Sunday, November 13, 2011

I hate women

Vajra (Devanagari: वज्र, Chinese: 金剛 jīngāng; Tibetan རྡོ་རྗེ། (Wylie: rdo rje) dorje,[1][2][3] Japanese: Kongō 金剛. In Sanskrit word meaning both thunderbolt and diamond.[2] As a material device, the vajra is a ritual object, a short metal weapon—originally a kind of fist-iron like Japanese yawara—that has the symbolic nature of a diamond (it can cut any substance but not be cut itself) and that of the thunderbolt (irresistible force).

The vajra is believed to represent firmness of spirit and spiritual power.[4] It is a ritual tool or spiritual implement which is symbolically used by Buddhism, Jainism and Hinduism, all of which are traditions of Dharma. Because of its symbolic importance, the vajra spread along with Indian religion and culture to other parts of Asia. It was used as both a weapon and a symbol in Nepal, India, Tibet, Bhutan, Siam, Cambodia, Myanmar, China, Korea and Japan.[citation needed]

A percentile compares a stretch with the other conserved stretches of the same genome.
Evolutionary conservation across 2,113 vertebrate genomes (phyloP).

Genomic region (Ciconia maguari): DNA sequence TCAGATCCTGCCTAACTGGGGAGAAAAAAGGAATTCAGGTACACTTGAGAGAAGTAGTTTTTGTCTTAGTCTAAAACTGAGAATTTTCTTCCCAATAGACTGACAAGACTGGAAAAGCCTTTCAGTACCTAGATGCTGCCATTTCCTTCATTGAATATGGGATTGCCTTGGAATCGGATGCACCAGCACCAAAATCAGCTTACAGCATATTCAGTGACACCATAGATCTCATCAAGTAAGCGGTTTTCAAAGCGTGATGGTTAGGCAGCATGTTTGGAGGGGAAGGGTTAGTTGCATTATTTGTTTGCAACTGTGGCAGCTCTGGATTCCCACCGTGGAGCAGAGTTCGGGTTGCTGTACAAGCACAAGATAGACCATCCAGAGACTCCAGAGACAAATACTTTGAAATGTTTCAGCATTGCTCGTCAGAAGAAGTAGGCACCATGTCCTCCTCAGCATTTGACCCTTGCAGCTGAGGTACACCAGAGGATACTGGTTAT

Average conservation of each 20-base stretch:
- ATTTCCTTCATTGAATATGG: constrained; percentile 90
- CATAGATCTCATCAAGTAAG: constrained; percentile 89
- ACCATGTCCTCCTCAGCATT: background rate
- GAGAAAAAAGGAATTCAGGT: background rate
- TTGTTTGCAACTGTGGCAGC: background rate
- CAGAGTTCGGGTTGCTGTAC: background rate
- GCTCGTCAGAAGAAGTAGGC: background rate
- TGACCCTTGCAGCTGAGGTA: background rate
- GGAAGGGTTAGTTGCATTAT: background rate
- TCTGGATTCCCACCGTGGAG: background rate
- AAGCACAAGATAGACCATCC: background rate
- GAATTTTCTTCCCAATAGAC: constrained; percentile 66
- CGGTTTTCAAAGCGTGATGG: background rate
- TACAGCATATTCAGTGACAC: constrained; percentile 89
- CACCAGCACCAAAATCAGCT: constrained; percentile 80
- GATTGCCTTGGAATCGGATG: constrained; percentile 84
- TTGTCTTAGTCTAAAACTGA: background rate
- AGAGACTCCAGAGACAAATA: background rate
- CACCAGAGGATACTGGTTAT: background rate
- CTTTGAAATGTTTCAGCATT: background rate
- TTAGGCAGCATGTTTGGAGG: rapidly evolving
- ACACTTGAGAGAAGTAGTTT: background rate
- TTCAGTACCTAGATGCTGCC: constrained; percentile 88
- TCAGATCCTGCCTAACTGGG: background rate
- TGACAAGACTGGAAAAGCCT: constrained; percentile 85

King Vajra was Yadava dynasty's last surviving king, son of King Aniruddha. Vajra is also a common male name in Tibet and Bhutan. Vajra / Dorje can also refer to a small sceptre held in the right hand by Tibetan lamas during religious ceremonies.


Karl Hungus said...

Did you sacrifice a woman last night?

Napoleon Bonerpants said...

ADVISORY: this was not written by Napoleon Bonerpants...his pantsness has been hacked. My account has been molested if you will.

Barbarosa said...

Bizarre. I hope your password was not "password"